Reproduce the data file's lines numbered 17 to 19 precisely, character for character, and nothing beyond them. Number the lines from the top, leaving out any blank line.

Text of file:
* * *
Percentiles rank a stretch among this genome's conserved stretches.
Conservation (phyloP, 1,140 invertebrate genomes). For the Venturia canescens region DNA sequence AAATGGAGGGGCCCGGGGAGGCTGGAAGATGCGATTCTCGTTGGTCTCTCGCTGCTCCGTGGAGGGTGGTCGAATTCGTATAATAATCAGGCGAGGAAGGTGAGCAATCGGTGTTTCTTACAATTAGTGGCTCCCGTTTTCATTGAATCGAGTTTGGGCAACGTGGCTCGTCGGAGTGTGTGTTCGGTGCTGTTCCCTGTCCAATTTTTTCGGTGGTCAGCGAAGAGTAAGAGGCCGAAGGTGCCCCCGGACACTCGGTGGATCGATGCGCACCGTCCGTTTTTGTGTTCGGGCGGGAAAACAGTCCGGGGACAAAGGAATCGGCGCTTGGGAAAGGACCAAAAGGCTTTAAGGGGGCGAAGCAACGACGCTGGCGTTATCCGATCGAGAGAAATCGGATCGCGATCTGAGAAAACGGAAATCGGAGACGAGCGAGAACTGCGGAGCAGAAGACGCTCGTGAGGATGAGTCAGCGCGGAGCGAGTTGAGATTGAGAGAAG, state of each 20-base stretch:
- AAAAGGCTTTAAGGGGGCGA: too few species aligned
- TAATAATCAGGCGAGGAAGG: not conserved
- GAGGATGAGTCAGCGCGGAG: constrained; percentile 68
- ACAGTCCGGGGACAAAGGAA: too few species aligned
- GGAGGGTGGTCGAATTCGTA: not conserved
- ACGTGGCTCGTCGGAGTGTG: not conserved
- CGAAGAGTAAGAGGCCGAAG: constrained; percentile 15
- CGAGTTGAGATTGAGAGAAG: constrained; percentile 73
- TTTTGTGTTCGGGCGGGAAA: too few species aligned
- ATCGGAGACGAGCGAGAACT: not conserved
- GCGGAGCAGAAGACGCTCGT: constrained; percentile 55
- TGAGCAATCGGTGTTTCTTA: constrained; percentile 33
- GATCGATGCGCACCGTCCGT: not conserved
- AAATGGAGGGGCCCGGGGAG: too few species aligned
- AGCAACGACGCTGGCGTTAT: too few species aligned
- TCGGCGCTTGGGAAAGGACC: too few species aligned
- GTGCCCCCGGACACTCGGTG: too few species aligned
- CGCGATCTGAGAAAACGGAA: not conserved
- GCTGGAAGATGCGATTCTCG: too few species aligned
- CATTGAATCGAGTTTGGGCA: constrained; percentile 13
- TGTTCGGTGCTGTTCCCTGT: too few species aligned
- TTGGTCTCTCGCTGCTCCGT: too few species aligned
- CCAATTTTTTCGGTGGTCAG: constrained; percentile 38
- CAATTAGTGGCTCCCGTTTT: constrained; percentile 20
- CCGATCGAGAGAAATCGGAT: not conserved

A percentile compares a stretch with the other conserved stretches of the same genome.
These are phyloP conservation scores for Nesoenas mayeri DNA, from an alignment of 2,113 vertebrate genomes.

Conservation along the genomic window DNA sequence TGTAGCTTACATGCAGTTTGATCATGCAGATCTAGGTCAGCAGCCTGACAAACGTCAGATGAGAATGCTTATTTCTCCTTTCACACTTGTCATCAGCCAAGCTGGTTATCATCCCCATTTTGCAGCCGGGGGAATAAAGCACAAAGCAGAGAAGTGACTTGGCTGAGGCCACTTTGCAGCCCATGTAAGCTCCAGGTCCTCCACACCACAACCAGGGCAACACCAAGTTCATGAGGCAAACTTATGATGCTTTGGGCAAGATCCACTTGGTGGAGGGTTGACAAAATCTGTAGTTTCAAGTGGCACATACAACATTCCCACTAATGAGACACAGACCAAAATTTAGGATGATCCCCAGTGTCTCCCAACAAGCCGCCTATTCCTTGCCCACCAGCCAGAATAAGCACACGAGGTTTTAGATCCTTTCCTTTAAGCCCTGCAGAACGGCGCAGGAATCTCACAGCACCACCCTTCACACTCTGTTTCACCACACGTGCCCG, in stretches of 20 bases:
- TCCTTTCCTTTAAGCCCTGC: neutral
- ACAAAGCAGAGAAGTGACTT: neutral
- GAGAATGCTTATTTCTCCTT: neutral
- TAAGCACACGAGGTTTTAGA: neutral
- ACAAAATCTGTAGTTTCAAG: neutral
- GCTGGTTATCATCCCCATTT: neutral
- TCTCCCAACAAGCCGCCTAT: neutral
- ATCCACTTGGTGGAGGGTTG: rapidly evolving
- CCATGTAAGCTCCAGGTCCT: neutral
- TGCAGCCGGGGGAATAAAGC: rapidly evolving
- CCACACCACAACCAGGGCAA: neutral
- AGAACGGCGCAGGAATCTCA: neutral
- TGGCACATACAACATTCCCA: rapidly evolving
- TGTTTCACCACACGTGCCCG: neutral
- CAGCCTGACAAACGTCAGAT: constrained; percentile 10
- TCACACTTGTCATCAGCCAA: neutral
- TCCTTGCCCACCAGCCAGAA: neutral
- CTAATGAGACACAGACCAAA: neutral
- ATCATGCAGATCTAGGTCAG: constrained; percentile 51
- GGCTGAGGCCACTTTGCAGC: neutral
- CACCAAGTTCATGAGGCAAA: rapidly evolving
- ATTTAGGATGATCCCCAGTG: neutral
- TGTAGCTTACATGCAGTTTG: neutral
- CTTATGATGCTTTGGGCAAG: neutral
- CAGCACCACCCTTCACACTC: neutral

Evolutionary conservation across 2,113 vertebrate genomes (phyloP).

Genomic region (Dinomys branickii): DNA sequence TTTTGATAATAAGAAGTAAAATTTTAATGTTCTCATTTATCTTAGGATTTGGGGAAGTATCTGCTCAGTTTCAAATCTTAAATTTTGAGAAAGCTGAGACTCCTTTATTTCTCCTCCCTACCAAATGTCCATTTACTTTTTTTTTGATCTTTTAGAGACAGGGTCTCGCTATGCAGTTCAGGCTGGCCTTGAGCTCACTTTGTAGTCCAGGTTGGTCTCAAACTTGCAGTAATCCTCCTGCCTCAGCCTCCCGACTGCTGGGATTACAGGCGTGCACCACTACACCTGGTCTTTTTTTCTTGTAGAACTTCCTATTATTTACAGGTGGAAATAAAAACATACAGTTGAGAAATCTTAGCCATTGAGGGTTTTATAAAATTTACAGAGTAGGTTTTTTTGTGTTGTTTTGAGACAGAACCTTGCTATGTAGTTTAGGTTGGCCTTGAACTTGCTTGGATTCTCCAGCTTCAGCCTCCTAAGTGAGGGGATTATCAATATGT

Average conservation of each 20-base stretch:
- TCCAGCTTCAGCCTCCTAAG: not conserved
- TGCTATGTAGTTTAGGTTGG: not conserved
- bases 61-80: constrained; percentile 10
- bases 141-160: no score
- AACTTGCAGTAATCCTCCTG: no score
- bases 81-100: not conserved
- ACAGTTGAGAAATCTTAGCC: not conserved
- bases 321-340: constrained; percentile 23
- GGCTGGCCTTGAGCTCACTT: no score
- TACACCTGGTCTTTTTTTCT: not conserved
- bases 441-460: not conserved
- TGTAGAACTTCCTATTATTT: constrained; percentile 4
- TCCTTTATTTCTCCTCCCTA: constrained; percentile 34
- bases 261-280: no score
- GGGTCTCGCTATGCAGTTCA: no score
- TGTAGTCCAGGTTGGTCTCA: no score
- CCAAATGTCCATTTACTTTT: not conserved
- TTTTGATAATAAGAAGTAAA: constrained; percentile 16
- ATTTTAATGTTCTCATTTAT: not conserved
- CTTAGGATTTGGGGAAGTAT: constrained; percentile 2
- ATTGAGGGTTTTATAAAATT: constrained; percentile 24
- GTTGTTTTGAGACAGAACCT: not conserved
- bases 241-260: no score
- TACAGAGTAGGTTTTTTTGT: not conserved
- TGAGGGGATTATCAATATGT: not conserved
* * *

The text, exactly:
- AGCAACGACGCTGGCGTTAT: too few species aligned
- TCGGCGCTTGGGAAAGGACC: too few species aligned
- GTGCCCCCGGACACTCGGTG: too few species aligned